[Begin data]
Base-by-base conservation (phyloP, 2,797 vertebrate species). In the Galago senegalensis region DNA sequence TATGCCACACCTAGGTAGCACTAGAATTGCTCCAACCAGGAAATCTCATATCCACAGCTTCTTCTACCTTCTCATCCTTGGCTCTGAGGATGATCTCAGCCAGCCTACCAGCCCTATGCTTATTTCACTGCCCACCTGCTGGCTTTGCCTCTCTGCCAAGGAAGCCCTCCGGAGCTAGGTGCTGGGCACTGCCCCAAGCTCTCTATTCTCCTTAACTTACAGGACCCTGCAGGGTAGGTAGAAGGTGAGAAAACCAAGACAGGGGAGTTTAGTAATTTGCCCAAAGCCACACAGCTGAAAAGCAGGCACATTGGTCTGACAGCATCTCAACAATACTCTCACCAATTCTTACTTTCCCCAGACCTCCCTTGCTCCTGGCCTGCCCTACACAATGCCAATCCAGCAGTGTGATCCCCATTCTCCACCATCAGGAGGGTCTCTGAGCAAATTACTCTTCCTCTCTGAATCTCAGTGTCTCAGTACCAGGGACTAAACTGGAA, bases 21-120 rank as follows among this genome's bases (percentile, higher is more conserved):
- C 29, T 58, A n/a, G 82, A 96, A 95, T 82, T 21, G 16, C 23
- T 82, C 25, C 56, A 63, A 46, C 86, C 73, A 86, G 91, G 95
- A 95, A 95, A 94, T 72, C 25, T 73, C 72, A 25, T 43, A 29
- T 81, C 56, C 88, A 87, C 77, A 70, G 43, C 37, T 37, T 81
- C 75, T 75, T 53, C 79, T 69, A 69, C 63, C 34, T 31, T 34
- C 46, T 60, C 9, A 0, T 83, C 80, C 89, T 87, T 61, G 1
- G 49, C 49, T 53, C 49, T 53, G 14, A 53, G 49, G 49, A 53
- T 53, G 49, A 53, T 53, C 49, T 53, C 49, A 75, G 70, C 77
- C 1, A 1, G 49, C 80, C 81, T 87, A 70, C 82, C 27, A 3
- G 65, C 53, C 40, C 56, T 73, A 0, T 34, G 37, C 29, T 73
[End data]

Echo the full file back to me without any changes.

Base-by-base conservation (phyloP, 2,797 vertebrate species). In the Galago senegalensis region DNA sequence TATGCCACACCTAGGTAGCACTAGAATTGCTCCAACCAGGAAATCTCATATCCACAGCTTCTTCTACCTTCTCATCCTTGGCTCTGAGGATGATCTCAGCCAGCCTACCAGCCCTATGCTTATTTCACTGCCCACCTGCTGGCTTTGCCTCTCTGCCAAGGAAGCCCTCCGGAGCTAGGTGCTGGGCACTGCCCCAAGCTCTCTATTCTCCTTAACTTACAGGACCCTGCAGGGTAGGTAGAAGGTGAGAAAACCAAGACAGGGGAGTTTAGTAATTTGCCCAAAGCCACACAGCTGAAAAGCAGGCACATTGGTCTGACAGCATCTCAACAATACTCTCACCAATTCTTACTTTCCCCAGACCTCCCTTGCTCCTGGCCTGCCCTACACAATGCCAATCCAGCAGTGTGATCCCCATTCTCCACCATCAGGAGGGTCTCTGAGCAAATTACTCTTCCTCTCTGAATCTCAGTGTCTCAGTACCAGGGACTAAACTGGAA, bases 21-120 rank as follows among this genome's bases (percentile, higher is more conserved):
- C 29, T 58, A n/a, G 82, A 96, A 95, T 82, T 21, G 16, C 23
- T 82, C 25, C 56, A 63, A 46, C 86, C 73, A 86, G 91, G 95
- A 95, A 95, A 94, T 72, C 25, T 73, C 72, A 25, T 43, A 29
- T 81, C 56, C 88, A 87, C 77, A 70, G 43, C 37, T 37, T 81
- C 75, T 75, T 53, C 79, T 69, A 69, C 63, C 34, T 31, T 34
- C 46, T 60, C 9, A 0, T 83, C 80, C 89, T 87, T 61, G 1
- G 49, C 49, T 53, C 49, T 53, G 14, A 53, G 49, G 49, A 53
- T 53, G 49, A 53, T 53, C 49, T 53, C 49, A 75, G 70, C 77
- C 1, A 1, G 49, C 80, C 81, T 87, A 70, C 82, C 27, A 3
- G 65, C 53, C 40, C 56, T 73, A 0, T 34, G 37, C 29, T 73